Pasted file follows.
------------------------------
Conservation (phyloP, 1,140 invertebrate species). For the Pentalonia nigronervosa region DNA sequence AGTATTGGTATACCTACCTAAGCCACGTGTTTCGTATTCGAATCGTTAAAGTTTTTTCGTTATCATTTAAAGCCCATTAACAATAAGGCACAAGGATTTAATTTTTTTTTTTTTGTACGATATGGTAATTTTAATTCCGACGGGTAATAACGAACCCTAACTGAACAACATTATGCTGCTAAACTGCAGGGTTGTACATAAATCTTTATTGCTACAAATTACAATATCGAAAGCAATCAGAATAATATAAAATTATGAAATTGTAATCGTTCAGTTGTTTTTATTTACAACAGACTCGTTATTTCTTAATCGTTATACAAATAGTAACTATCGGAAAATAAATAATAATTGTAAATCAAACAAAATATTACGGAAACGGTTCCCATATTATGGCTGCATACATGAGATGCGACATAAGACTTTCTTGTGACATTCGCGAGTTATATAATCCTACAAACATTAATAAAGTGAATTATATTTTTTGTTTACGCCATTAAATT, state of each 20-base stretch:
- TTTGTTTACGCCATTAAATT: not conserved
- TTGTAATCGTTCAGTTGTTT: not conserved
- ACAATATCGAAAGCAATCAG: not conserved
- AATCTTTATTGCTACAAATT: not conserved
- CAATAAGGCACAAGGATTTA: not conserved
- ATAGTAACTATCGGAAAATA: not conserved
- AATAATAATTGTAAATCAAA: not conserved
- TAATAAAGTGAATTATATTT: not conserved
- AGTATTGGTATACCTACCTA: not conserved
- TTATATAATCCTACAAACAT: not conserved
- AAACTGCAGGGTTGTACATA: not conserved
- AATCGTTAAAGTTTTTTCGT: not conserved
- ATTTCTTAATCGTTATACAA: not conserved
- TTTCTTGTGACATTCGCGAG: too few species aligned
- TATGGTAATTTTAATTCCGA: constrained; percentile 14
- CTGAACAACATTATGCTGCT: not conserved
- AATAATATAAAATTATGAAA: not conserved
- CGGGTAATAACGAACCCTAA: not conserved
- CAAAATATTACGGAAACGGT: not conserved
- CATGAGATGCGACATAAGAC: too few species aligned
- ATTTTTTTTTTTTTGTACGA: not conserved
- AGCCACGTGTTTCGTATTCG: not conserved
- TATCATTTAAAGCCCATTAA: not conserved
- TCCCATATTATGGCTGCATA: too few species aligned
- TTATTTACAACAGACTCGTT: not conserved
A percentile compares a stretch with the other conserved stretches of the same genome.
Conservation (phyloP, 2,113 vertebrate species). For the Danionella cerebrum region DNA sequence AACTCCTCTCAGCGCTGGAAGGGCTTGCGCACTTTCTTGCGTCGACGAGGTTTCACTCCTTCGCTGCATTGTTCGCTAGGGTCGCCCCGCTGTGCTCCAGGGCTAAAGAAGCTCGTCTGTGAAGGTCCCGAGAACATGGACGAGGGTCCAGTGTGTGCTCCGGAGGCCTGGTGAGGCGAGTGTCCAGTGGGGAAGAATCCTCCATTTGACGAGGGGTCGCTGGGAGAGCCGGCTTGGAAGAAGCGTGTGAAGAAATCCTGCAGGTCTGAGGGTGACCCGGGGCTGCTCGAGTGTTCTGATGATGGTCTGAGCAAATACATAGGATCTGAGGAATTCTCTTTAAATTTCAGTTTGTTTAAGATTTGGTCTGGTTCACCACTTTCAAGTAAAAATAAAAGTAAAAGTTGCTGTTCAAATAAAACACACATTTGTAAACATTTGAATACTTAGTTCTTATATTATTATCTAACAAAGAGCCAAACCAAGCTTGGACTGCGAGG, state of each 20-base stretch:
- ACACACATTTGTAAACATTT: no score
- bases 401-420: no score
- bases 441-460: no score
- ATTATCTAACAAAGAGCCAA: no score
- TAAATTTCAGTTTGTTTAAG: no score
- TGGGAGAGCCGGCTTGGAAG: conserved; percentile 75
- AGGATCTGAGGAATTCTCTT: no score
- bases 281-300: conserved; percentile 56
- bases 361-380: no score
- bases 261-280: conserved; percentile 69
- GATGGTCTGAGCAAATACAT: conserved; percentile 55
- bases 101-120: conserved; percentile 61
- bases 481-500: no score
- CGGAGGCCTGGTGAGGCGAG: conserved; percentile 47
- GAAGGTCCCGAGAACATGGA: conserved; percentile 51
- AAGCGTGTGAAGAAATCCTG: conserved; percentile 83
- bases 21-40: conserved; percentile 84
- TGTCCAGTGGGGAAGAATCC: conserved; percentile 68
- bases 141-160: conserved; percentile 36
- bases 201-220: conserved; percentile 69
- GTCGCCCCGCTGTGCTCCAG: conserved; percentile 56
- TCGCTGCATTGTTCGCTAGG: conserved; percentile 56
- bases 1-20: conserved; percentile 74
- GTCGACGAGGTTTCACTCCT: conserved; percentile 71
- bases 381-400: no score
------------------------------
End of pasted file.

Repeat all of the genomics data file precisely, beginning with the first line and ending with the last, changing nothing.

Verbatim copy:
Conservation (phyloP, 1,140 invertebrate species). For the Pentalonia nigronervosa region DNA sequence AGTATTGGTATACCTACCTAAGCCACGTGTTTCGTATTCGAATCGTTAAAGTTTTTTCGTTATCATTTAAAGCCCATTAACAATAAGGCACAAGGATTTAATTTTTTTTTTTTTGTACGATATGGTAATTTTAATTCCGACGGGTAATAACGAACCCTAACTGAACAACATTATGCTGCTAAACTGCAGGGTTGTACATAAATCTTTATTGCTACAAATTACAATATCGAAAGCAATCAGAATAATATAAAATTATGAAATTGTAATCGTTCAGTTGTTTTTATTTACAACAGACTCGTTATTTCTTAATCGTTATACAAATAGTAACTATCGGAAAATAAATAATAATTGTAAATCAAACAAAATATTACGGAAACGGTTCCCATATTATGGCTGCATACATGAGATGCGACATAAGACTTTCTTGTGACATTCGCGAGTTATATAATCCTACAAACATTAATAAAGTGAATTATATTTTTTGTTTACGCCATTAAATT, state of each 20-base stretch:
- TTTGTTTACGCCATTAAATT: not conserved
- TTGTAATCGTTCAGTTGTTT: not conserved
- ACAATATCGAAAGCAATCAG: not conserved
- AATCTTTATTGCTACAAATT: not conserved
- CAATAAGGCACAAGGATTTA: not conserved
- ATAGTAACTATCGGAAAATA: not conserved
- AATAATAATTGTAAATCAAA: not conserved
- TAATAAAGTGAATTATATTT: not conserved
- AGTATTGGTATACCTACCTA: not conserved
- TTATATAATCCTACAAACAT: not conserved
- AAACTGCAGGGTTGTACATA: not conserved
- AATCGTTAAAGTTTTTTCGT: not conserved
- ATTTCTTAATCGTTATACAA: not conserved
- TTTCTTGTGACATTCGCGAG: too few species aligned
- TATGGTAATTTTAATTCCGA: constrained; percentile 14
- CTGAACAACATTATGCTGCT: not conserved
- AATAATATAAAATTATGAAA: not conserved
- CGGGTAATAACGAACCCTAA: not conserved
- CAAAATATTACGGAAACGGT: not conserved
- CATGAGATGCGACATAAGAC: too few species aligned
- ATTTTTTTTTTTTTGTACGA: not conserved
- AGCCACGTGTTTCGTATTCG: not conserved
- TATCATTTAAAGCCCATTAA: not conserved
- TCCCATATTATGGCTGCATA: too few species aligned
- TTATTTACAACAGACTCGTT: not conserved
A percentile compares a stretch with the other conserved stretches of the same genome.
Conservation (phyloP, 2,113 vertebrate species). For the Danionella cerebrum region DNA sequence AACTCCTCTCAGCGCTGGAAGGGCTTGCGCACTTTCTTGCGTCGACGAGGTTTCACTCCTTCGCTGCATTGTTCGCTAGGGTCGCCCCGCTGTGCTCCAGGGCTAAAGAAGCTCGTCTGTGAAGGTCCCGAGAACATGGACGAGGGTCCAGTGTGTGCTCCGGAGGCCTGGTGAGGCGAGTGTCCAGTGGGGAAGAATCCTCCATTTGACGAGGGGTCGCTGGGAGAGCCGGCTTGGAAGAAGCGTGTGAAGAAATCCTGCAGGTCTGAGGGTGACCCGGGGCTGCTCGAGTGTTCTGATGATGGTCTGAGCAAATACATAGGATCTGAGGAATTCTCTTTAAATTTCAGTTTGTTTAAGATTTGGTCTGGTTCACCACTTTCAAGTAAAAATAAAAGTAAAAGTTGCTGTTCAAATAAAACACACATTTGTAAACATTTGAATACTTAGTTCTTATATTATTATCTAACAAAGAGCCAAACCAAGCTTGGACTGCGAGG, state of each 20-base stretch:
- ACACACATTTGTAAACATTT: no score
- bases 401-420: no score
- bases 441-460: no score
- ATTATCTAACAAAGAGCCAA: no score
- TAAATTTCAGTTTGTTTAAG: no score
- TGGGAGAGCCGGCTTGGAAG: conserved; percentile 75
- AGGATCTGAGGAATTCTCTT: no score
- bases 281-300: conserved; percentile 56
- bases 361-380: no score
- bases 261-280: conserved; percentile 69
- GATGGTCTGAGCAAATACAT: conserved; percentile 55
- bases 101-120: conserved; percentile 61
- bases 481-500: no score
- CGGAGGCCTGGTGAGGCGAG: conserved; percentile 47
- GAAGGTCCCGAGAACATGGA: conserved; percentile 51
- AAGCGTGTGAAGAAATCCTG: conserved; percentile 83
- bases 21-40: conserved; percentile 84
- TGTCCAGTGGGGAAGAATCC: conserved; percentile 68
- bases 141-160: conserved; percentile 36
- bases 201-220: conserved; percentile 69
- GTCGCCCCGCTGTGCTCCAG: conserved; percentile 56
- TCGCTGCATTGTTCGCTAGG: conserved; percentile 56
- bases 1-20: conserved; percentile 74
- GTCGACGAGGTTTCACTCCT: conserved; percentile 71
- bases 381-400: no score